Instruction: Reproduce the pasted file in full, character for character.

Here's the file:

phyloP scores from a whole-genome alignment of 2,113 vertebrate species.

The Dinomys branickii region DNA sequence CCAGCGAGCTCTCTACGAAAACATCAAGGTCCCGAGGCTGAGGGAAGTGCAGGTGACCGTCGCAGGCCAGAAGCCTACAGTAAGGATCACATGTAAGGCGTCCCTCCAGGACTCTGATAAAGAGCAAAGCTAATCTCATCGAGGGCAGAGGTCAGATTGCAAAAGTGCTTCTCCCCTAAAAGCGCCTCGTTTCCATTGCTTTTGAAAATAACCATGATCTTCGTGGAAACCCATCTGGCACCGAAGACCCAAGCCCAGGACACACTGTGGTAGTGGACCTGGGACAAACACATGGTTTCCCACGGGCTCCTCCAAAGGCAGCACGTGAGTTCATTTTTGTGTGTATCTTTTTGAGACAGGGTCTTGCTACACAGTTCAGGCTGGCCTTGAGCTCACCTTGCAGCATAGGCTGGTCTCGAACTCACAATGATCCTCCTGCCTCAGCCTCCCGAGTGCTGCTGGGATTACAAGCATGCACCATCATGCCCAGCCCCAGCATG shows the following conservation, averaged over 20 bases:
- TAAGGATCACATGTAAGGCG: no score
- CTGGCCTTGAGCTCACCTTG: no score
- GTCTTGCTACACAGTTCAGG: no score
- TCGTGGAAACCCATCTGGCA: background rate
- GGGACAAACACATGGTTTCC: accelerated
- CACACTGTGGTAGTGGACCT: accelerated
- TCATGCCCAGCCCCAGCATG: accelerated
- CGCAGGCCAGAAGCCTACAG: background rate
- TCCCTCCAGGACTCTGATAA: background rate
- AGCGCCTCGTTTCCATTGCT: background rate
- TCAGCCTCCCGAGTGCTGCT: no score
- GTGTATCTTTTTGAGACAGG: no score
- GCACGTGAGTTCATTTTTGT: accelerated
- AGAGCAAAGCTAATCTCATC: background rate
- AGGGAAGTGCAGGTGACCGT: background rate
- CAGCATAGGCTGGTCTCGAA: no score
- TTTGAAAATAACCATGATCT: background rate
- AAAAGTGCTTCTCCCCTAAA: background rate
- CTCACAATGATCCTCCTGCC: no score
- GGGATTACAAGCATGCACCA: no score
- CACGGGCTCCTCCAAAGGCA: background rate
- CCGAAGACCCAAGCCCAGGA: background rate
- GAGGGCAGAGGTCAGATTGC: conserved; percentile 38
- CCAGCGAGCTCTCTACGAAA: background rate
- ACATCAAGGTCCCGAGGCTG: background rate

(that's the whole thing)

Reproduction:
phyloP scores from a whole-genome alignment of 2,113 vertebrate species.

The Dinomys branickii region DNA sequence CCAGCGAGCTCTCTACGAAAACATCAAGGTCCCGAGGCTGAGGGAAGTGCAGGTGACCGTCGCAGGCCAGAAGCCTACAGTAAGGATCACATGTAAGGCGTCCCTCCAGGACTCTGATAAAGAGCAAAGCTAATCTCATCGAGGGCAGAGGTCAGATTGCAAAAGTGCTTCTCCCCTAAAAGCGCCTCGTTTCCATTGCTTTTGAAAATAACCATGATCTTCGTGGAAACCCATCTGGCACCGAAGACCCAAGCCCAGGACACACTGTGGTAGTGGACCTGGGACAAACACATGGTTTCCCACGGGCTCCTCCAAAGGCAGCACGTGAGTTCATTTTTGTGTGTATCTTTTTGAGACAGGGTCTTGCTACACAGTTCAGGCTGGCCTTGAGCTCACCTTGCAGCATAGGCTGGTCTCGAACTCACAATGATCCTCCTGCCTCAGCCTCCCGAGTGCTGCTGGGATTACAAGCATGCACCATCATGCCCAGCCCCAGCATG shows the following conservation, averaged over 20 bases:
- TAAGGATCACATGTAAGGCG: no score
- CTGGCCTTGAGCTCACCTTG: no score
- GTCTTGCTACACAGTTCAGG: no score
- TCGTGGAAACCCATCTGGCA: background rate
- GGGACAAACACATGGTTTCC: accelerated
- CACACTGTGGTAGTGGACCT: accelerated
- TCATGCCCAGCCCCAGCATG: accelerated
- CGCAGGCCAGAAGCCTACAG: background rate
- TCCCTCCAGGACTCTGATAA: background rate
- AGCGCCTCGTTTCCATTGCT: background rate
- TCAGCCTCCCGAGTGCTGCT: no score
- GTGTATCTTTTTGAGACAGG: no score
- GCACGTGAGTTCATTTTTGT: accelerated
- AGAGCAAAGCTAATCTCATC: background rate
- AGGGAAGTGCAGGTGACCGT: background rate
- CAGCATAGGCTGGTCTCGAA: no score
- TTTGAAAATAACCATGATCT: background rate
- AAAAGTGCTTCTCCCCTAAA: background rate
- CTCACAATGATCCTCCTGCC: no score
- GGGATTACAAGCATGCACCA: no score
- CACGGGCTCCTCCAAAGGCA: background rate
- CCGAAGACCCAAGCCCAGGA: background rate
- GAGGGCAGAGGTCAGATTGC: conserved; percentile 38
- CCAGCGAGCTCTCTACGAAA: background rate
- ACATCAAGGTCCCGAGGCTG: background rate